This undeniable cultural influence, called “soft power”, is a huge source of influence for the US across the world. This “soft power” indirectly influences and positively shapes the view of the USA in the eyes of other countries. This power makes adoption of the American point of view much more palatable to other countries, all without the need for force or threat.
In addition to “soft power”, there is also “hard power”, characterized by economic hegemony, technological progress (information technology, nuclear, space conquest) and first-rate military and diplomatic power, which make it possible to impose the will and power of the United States on the rest of the world by force or intimidation.
The US – the powerful (and criticized) nation at the heart of globalization
The American system arouses as much wonder as questions/criticism in regards to their management of the social crisis and poverty, political extremism, weak environmental protection measures, etc. It could be argued that American influence has declined in recent years, although the country remains a first-rate power that dominates many sectors of activity.
First of all, we can see heightened criticism of the American hegemony, even if anti-Americanism is not exactly a new phenomenon. Several countries (Russia and China foremost among them) and political currents reject the American model, while US involvement in foreign wars are subject to the harshest criticism.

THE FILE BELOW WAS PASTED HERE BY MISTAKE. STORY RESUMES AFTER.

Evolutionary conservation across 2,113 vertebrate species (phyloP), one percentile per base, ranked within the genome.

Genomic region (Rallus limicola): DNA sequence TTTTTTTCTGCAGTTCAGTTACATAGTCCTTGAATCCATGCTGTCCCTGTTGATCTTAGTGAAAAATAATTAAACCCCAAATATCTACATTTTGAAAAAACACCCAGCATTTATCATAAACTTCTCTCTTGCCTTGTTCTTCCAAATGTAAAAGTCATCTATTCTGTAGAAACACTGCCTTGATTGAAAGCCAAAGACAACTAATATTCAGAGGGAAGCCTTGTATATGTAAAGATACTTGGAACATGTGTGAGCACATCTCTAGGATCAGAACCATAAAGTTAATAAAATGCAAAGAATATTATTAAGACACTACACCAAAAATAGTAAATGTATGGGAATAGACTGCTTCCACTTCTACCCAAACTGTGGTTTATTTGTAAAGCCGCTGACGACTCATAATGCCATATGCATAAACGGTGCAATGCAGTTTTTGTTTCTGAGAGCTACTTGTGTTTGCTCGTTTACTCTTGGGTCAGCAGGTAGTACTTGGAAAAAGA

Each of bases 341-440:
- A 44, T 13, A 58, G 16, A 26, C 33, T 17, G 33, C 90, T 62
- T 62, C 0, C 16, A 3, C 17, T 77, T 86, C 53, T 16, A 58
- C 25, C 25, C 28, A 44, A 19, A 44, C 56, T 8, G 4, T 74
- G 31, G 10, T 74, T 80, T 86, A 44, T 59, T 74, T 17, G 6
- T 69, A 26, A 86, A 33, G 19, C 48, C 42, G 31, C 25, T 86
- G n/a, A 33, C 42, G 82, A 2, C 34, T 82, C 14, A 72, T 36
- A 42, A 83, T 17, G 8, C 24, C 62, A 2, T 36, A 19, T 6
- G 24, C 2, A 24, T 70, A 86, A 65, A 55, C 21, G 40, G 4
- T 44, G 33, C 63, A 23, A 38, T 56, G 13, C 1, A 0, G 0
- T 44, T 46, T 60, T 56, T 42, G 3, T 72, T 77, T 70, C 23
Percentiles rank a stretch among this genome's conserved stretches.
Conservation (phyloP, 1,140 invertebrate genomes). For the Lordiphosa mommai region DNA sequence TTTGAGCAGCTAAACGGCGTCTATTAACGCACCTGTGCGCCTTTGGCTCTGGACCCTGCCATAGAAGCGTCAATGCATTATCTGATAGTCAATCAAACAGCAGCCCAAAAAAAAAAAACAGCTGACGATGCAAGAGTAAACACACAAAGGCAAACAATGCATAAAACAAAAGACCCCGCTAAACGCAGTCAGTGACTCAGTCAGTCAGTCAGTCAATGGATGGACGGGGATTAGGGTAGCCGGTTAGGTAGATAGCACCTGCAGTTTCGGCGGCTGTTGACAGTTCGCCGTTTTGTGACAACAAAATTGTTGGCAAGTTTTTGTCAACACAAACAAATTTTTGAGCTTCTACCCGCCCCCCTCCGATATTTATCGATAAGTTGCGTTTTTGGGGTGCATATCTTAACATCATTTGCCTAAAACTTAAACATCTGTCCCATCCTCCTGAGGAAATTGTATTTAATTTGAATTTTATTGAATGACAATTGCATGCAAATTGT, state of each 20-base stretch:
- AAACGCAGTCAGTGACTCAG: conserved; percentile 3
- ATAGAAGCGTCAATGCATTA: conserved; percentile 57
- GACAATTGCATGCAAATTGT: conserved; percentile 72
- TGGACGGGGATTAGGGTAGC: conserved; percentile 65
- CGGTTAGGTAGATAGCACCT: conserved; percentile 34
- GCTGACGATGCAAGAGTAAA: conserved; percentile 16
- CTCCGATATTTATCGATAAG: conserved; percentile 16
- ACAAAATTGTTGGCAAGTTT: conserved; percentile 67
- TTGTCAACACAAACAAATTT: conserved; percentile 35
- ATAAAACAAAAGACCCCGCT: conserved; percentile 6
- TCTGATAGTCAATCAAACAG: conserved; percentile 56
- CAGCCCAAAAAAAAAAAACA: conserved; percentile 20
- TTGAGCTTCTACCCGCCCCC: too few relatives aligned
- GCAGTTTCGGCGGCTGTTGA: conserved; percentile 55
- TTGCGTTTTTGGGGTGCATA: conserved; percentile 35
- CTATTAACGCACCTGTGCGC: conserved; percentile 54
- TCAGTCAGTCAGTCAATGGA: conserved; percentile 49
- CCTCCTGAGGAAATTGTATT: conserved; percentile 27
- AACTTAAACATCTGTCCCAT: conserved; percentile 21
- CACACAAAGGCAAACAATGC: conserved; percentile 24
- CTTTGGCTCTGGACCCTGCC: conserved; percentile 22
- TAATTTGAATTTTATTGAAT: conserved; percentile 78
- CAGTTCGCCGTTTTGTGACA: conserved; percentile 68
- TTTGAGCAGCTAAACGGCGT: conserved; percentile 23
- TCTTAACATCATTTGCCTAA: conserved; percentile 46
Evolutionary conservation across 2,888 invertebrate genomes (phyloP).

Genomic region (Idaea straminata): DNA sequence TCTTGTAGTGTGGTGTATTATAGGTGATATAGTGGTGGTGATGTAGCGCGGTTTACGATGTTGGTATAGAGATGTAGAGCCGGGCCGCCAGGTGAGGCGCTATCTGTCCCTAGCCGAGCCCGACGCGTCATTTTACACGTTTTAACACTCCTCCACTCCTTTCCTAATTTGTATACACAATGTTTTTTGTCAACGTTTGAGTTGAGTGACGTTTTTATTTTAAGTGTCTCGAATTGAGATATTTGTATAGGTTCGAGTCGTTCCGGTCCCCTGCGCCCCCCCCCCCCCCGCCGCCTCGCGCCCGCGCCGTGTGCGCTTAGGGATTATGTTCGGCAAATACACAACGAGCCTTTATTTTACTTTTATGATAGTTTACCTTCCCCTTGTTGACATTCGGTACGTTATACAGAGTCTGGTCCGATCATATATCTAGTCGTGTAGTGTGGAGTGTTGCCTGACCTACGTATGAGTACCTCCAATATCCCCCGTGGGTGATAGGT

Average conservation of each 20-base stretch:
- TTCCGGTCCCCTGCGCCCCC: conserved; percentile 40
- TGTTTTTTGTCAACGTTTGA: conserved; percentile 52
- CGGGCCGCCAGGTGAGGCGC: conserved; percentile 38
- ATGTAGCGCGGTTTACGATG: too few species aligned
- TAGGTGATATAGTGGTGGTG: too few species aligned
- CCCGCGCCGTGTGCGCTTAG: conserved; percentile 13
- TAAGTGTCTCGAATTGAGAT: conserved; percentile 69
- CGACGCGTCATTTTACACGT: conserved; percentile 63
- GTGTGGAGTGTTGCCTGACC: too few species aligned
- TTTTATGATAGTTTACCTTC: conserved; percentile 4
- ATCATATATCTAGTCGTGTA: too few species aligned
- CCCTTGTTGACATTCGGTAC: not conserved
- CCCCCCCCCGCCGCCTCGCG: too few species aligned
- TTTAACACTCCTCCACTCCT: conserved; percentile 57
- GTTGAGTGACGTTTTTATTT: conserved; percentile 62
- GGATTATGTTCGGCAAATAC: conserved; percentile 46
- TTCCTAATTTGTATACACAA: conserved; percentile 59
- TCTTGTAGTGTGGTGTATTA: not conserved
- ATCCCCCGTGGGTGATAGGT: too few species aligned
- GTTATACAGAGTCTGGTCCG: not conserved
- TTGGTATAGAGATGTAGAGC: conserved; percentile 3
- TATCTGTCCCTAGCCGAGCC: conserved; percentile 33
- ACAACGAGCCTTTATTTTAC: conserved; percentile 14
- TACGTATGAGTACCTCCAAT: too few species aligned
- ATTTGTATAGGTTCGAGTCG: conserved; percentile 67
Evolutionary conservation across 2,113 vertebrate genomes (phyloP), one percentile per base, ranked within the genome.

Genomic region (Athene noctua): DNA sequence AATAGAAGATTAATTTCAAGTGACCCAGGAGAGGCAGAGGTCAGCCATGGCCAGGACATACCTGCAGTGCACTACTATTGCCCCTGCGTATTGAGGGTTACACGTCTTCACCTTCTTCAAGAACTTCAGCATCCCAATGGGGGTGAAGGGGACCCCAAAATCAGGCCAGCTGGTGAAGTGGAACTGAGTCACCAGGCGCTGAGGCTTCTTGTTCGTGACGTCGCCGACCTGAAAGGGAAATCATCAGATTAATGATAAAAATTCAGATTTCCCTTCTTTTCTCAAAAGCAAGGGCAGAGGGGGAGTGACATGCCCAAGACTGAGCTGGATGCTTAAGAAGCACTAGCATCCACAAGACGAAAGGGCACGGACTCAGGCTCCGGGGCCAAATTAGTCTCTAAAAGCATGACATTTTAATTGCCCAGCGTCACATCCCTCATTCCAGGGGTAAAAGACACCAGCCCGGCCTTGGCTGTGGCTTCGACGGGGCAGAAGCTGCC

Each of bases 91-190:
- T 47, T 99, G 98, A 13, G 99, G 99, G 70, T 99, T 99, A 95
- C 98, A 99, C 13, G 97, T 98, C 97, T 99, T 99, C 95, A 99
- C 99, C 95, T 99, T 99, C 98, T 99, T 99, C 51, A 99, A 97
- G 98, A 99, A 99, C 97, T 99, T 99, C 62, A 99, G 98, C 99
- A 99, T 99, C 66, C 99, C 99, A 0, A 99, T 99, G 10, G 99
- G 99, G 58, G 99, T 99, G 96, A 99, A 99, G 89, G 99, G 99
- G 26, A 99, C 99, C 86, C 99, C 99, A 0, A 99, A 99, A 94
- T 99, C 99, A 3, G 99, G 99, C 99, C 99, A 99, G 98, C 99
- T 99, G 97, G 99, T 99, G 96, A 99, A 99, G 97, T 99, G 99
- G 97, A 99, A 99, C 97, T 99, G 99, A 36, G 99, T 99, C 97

The United States is also experiencing an increasing number of economic competitors, such as from the European Union and the BRICS countries (Brazil, Russia, India, China and South Africa). The subprime crisis in 2007 also eroded the power of the US, both immediately following the crisis, and in the years since.
China became the world’s leading economic power ahead of the United States in 2014, after 142 years of “American rule” according to IMF figures. The increased debt burden and evidence of the United States’ dependence on foreign capital (particularly Chinese capital) is also a factor that challenges US supremacy.
How has the election of Trump altered the future of globalization?